Ofcom looking to cut spectrum licence fees for mobile operators

Ofcom looking to cut spectrum licence fees for mobile operators

​Ofcom has announced that it is looking to reduce the spectrum licence fees charged to mobile phone networks for delivering services.

The move could see companies pay as much as ten per cent less to the government than had been previously been planned.

The regulator said it was set to launch another consultation into how best to alter the charges for companies using 900MHz and 1800MHz spectrums.

The move will affect Vodafone and O2, with both companies holding licences for both 900MHz and 1800MHz, while EE only holds a licence for the latter.

EE said it was disappointed by Ofcom's decision, stating: "While we fully support the government’s work to get more coverage to more parts of UK, we're disappointed to see that Ofcom’s current proposal fails to recognise the obvious costs associated with doing this, and note this could risk future network investment if not properly addressed. We'll examine the consultation more closely and respond in due course."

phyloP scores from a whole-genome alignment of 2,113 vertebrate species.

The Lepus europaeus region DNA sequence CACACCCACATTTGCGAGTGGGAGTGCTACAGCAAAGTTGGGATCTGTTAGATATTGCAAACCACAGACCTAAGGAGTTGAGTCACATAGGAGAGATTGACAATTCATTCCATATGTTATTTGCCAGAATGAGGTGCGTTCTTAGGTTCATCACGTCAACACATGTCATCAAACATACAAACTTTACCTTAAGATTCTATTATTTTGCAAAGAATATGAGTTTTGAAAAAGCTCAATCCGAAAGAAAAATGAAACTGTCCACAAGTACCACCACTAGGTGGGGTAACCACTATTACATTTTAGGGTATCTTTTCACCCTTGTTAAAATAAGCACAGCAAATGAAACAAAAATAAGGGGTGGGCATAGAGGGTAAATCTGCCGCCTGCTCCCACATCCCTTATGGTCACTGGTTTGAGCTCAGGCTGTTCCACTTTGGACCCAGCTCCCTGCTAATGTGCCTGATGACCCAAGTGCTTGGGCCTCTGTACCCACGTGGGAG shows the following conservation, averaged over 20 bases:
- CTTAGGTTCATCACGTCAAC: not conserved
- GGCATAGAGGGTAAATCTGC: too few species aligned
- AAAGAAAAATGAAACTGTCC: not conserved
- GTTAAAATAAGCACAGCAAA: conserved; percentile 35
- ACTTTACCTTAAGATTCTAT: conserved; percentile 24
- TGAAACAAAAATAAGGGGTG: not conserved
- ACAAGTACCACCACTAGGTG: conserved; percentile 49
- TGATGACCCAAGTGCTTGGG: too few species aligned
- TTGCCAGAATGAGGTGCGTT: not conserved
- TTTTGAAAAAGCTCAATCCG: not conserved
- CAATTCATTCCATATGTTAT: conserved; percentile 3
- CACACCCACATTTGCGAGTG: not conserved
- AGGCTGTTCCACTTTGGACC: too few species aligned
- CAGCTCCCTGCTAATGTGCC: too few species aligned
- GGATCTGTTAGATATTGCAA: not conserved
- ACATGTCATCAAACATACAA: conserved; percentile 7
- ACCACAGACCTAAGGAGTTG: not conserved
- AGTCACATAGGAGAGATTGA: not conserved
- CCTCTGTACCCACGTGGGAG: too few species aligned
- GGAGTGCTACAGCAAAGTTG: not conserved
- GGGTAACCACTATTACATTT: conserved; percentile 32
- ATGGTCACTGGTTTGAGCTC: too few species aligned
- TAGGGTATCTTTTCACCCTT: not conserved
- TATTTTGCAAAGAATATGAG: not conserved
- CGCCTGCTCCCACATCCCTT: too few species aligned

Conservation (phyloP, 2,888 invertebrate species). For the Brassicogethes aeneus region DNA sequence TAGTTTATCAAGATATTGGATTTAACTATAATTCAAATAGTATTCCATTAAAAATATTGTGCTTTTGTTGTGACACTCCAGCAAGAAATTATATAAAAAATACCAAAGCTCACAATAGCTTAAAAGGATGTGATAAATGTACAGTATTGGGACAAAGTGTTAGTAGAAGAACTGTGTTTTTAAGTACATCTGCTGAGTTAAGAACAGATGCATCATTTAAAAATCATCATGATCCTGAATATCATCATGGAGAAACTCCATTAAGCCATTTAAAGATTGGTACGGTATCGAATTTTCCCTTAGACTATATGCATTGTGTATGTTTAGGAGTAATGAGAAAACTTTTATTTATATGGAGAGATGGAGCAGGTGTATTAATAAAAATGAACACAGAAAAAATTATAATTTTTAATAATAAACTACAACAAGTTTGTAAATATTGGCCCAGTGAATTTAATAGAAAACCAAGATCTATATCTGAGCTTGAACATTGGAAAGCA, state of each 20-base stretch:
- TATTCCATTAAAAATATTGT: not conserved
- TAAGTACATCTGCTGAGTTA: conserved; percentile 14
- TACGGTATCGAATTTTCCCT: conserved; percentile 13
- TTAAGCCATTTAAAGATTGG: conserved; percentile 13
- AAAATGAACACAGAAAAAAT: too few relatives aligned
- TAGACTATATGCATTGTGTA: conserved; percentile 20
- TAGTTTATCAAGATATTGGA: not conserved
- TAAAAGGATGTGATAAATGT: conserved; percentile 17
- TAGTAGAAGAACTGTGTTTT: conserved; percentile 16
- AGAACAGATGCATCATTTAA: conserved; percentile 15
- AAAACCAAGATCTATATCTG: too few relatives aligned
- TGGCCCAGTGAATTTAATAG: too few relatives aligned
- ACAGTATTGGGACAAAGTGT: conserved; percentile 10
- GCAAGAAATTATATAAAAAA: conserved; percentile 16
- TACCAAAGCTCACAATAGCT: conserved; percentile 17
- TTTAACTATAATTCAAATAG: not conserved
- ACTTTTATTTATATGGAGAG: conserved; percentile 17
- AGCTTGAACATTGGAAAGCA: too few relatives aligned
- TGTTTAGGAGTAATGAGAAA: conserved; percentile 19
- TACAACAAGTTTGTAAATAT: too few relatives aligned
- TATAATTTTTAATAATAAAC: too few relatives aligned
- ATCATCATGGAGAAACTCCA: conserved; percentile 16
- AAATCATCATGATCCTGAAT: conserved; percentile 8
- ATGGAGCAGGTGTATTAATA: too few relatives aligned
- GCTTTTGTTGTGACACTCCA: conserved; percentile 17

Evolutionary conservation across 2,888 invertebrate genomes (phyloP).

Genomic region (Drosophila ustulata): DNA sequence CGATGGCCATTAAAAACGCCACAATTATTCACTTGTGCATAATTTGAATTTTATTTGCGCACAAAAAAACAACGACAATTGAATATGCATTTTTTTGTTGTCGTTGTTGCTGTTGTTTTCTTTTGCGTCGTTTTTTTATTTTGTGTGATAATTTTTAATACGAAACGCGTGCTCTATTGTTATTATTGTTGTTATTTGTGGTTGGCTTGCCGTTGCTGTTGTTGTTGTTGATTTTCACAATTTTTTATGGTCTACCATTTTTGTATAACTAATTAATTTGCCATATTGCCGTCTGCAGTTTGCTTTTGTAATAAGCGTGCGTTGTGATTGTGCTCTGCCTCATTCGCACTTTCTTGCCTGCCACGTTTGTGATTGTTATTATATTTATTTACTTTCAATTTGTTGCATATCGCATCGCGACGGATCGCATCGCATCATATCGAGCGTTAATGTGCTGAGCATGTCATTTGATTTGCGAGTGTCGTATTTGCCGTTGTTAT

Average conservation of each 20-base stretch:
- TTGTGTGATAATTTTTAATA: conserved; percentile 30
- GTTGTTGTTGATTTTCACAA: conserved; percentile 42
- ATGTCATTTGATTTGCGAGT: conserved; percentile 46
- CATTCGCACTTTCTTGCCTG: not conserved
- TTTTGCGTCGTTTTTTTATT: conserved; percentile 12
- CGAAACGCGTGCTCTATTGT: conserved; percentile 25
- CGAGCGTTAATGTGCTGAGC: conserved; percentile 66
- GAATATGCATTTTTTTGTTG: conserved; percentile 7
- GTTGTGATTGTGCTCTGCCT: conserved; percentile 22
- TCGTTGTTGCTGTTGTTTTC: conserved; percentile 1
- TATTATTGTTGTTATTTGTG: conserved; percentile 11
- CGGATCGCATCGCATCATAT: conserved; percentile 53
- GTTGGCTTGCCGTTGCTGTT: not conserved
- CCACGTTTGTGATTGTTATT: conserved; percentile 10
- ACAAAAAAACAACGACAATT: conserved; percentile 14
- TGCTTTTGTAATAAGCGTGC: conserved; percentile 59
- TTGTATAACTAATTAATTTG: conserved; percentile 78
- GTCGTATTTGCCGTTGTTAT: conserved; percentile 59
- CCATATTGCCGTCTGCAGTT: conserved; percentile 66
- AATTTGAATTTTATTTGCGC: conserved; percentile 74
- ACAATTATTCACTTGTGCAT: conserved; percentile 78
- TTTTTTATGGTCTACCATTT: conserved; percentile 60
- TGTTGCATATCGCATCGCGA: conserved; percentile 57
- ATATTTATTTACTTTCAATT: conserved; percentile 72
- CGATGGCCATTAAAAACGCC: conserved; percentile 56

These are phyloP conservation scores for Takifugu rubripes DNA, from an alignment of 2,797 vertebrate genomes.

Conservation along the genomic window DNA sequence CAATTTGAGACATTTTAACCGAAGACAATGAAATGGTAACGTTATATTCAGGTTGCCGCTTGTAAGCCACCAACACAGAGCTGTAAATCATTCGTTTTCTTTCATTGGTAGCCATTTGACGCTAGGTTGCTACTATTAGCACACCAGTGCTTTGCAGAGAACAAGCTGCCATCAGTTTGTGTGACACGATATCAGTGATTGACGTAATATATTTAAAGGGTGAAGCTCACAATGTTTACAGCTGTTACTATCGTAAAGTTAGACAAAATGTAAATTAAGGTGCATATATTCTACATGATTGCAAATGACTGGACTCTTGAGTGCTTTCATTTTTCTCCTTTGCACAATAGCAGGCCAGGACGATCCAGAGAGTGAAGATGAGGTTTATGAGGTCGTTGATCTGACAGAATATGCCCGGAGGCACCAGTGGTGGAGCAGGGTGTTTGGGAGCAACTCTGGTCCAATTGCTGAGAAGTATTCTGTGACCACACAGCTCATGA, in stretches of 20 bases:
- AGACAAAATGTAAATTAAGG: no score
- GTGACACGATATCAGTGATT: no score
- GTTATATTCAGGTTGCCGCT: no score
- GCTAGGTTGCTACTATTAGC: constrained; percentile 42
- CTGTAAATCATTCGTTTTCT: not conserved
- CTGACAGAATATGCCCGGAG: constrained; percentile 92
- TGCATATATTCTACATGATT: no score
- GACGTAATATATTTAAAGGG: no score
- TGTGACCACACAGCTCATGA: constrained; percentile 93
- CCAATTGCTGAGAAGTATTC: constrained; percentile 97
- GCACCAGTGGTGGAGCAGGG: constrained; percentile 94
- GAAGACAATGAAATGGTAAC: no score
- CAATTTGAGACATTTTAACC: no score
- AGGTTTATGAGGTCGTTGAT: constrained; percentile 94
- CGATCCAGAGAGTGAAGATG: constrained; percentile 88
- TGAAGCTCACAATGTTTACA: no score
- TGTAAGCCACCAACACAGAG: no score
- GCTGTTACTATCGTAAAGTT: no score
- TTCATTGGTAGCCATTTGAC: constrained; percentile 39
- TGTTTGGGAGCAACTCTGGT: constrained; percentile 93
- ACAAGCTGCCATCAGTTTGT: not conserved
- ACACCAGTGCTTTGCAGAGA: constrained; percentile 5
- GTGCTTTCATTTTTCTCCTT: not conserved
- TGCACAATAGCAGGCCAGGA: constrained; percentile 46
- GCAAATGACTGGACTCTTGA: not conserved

Ofcom has reportedly been pushing the launch of a consultation since a 4G auction in February 2013.

August saw it announce the fees networks would pay was set to substantially increase, although they have since been reduced to £223 million.

In a statement, Ofcom said the price drop was deemed appropriate when converting a lump sum value – the type paid by licensees when they acquire a licence in an auction – into an equivalent annual payment,

The regulator added that it was also a “reduction in the assessment of the market value of the 1800 MHz band (expressed as a lump-sum value).”

The rise of 4G has already helped a number of businesses across the UK embrace mobile working, a trend that has also seen it gain popularity abroad too.

Indeed, recent figures have suggested that mobile broadband will reach as many as 2.4 billion people worldwide by the end of 2015.